Monday, January 30, 2012

The money will roll right in...

I went to go see "Under the Big Black Sun", the Los Angeles Museum of Contemporary Art's exhibit of modern art from 1974-1981 on Saturday. It was a free day for most of Los Angeles' museums, so I figured I would make the most of it with a journey downtown, via train, through the barren wastelands of Downtown LA on the weekend, to Little Tokyo.

Now, with an exhibition named after an album by LA punk band X, and scheduled events involving Henry Rollins and another one involving X performing with the Dead Kennedys and the Avengers, you'd think this would be a very punk-centric exhibit.

Well, actually, if you know much about punk, the fact that MOCA is honoring the LA arts scene in the punk era with performances by two SAN FRANCISCAN punk bands would probably be a warning that we're going to get a very selective and self-serving exhibit.

And that's exactly what we get. The main portion of the exhibit is devoted to the expected modern art conceptual pieces, recordings of performance art and video pieces, strange abstract stuff, and borderline tongue-in-cheek anthropological photography.

And then, shoved into two rooms in the very back of the building, hidden behind an unrelated exhibition on Theaster Gates and Civil Rights, are the majority of the punk pieces.

Which amount to two Gary Panter pieces, some random collective propaganda art (for benefits or protests, etc.) and a wall of Raymond Pettibon art.

So MOCA has basically segregated the punk rock culture items from the rest of the modern art. And I don't totally blame them.

Because while one or two pieces of the main exhibit are "creative" or "interesting", most of it disappeared from my mind the instant I walked away. But the Gary Panter art and the Raymond Pettibon art stuck. Pettibon's pop-art/Chick-tract/comic book-damaged art especially is a million times more shocking, scary and witty than anything in the rest of the exhibit. If you put any Raymond Pettibon flyer next to a series of matches placed on top of quarters representing the Soviet armored cavalry (no, I'm not joking), I doubt you'd really care about the latter.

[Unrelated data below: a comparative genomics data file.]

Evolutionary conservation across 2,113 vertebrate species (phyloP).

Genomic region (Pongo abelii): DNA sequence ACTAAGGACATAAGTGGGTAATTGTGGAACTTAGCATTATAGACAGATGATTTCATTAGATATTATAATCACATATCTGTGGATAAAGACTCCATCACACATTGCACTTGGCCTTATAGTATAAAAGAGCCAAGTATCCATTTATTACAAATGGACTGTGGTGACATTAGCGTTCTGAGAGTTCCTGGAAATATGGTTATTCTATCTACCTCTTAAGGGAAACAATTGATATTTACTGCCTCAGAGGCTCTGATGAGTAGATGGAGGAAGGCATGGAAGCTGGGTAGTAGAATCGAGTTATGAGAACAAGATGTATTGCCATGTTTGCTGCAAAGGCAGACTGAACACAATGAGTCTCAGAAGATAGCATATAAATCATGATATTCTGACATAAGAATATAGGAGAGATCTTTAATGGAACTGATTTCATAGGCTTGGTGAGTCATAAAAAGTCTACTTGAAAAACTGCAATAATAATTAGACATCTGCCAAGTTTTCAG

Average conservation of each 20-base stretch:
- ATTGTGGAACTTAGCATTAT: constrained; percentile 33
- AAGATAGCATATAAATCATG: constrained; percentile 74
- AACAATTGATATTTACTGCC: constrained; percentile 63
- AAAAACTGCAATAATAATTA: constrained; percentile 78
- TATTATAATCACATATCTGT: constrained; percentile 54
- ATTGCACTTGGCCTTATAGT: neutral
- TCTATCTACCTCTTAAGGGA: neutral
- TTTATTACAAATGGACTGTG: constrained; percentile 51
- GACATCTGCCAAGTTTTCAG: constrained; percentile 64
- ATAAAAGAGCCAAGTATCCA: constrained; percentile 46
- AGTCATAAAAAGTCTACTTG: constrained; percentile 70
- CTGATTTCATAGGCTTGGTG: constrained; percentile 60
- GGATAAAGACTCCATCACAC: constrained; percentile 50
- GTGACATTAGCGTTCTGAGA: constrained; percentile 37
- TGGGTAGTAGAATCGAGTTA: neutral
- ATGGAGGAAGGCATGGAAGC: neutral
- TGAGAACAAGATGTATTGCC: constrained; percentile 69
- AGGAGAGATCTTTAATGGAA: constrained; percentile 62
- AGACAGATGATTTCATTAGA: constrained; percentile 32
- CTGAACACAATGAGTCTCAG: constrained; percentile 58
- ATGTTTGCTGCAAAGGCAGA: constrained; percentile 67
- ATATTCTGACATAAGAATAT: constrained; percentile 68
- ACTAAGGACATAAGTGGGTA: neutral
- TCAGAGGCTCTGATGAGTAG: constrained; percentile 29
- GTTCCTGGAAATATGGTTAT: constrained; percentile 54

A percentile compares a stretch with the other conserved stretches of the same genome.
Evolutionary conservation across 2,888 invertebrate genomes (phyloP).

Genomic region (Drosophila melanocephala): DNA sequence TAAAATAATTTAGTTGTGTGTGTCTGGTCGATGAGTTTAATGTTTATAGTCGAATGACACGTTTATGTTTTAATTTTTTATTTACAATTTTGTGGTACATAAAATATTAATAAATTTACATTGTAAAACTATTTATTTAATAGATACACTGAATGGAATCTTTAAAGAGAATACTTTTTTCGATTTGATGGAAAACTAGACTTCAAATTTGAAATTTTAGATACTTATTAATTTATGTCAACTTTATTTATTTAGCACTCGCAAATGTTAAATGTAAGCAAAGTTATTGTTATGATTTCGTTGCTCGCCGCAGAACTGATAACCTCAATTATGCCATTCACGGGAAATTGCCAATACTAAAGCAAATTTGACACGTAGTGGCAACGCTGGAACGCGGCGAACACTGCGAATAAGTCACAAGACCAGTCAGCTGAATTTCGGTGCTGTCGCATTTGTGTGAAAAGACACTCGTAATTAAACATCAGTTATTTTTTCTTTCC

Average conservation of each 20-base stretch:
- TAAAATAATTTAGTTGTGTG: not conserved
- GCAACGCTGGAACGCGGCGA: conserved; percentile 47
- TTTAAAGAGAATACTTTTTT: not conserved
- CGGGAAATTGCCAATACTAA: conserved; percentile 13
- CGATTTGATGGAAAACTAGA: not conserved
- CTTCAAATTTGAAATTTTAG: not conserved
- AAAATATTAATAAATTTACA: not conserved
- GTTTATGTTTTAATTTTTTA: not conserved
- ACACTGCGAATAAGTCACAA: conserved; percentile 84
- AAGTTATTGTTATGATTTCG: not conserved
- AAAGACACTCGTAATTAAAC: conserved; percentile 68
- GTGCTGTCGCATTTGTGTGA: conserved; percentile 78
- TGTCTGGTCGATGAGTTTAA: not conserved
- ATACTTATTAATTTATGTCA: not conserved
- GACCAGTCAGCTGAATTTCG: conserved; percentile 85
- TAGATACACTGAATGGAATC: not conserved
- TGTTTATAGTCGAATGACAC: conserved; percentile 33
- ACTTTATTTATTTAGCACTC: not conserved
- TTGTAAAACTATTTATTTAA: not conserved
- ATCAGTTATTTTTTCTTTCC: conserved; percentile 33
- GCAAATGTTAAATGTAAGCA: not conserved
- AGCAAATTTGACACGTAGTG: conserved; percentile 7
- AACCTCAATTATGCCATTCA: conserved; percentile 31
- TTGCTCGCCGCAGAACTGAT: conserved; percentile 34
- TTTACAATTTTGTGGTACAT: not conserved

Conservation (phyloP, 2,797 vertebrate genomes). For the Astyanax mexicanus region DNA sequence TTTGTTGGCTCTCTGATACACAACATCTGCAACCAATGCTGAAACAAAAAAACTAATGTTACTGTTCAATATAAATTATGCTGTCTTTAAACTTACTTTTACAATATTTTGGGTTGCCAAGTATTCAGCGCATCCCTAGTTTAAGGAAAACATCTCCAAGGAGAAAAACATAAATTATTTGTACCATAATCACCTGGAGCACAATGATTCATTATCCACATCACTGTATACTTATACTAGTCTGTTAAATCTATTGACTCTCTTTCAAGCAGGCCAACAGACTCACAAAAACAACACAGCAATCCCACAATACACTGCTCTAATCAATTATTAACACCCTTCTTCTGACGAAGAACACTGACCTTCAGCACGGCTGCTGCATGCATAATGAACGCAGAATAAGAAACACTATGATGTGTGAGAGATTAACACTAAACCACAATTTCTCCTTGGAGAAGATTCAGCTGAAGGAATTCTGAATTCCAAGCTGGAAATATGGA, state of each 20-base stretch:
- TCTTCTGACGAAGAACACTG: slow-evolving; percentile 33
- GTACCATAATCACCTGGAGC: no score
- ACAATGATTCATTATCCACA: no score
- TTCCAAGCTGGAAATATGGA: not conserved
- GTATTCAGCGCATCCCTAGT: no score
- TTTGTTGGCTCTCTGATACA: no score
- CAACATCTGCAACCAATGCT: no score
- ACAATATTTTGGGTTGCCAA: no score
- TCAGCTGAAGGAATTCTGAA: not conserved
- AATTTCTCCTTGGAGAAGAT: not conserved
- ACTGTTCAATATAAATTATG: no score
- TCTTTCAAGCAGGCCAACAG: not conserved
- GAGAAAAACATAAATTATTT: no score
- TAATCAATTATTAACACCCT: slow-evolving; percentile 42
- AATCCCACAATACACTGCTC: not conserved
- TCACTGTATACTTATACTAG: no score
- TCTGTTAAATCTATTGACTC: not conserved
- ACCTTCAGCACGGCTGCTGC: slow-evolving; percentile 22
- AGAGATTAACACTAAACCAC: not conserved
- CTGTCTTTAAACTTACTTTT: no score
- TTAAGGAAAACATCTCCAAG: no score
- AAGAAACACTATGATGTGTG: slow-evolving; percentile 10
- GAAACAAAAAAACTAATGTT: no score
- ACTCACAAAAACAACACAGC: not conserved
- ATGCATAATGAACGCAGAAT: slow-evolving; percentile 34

And, strangely enough, MOCA must realize what the real draw is, because in addition to a marketing campaign trying to springboard off of punk, 9/10ths of the gift shop is given over to punk memorabilia. You don't see any coffee table books about left-wing post-modernists who white out newspaper headlines or take blurry stills from inaugural videos. You see copies of Black Flag's discography and oral histories of punk.

I don't think there's any question that punk is an art form, not a revolution, at this point. But it's hilarious that, even as co-opted and compromised as it is, it still has more lifeblood than your average piece of contemporary art.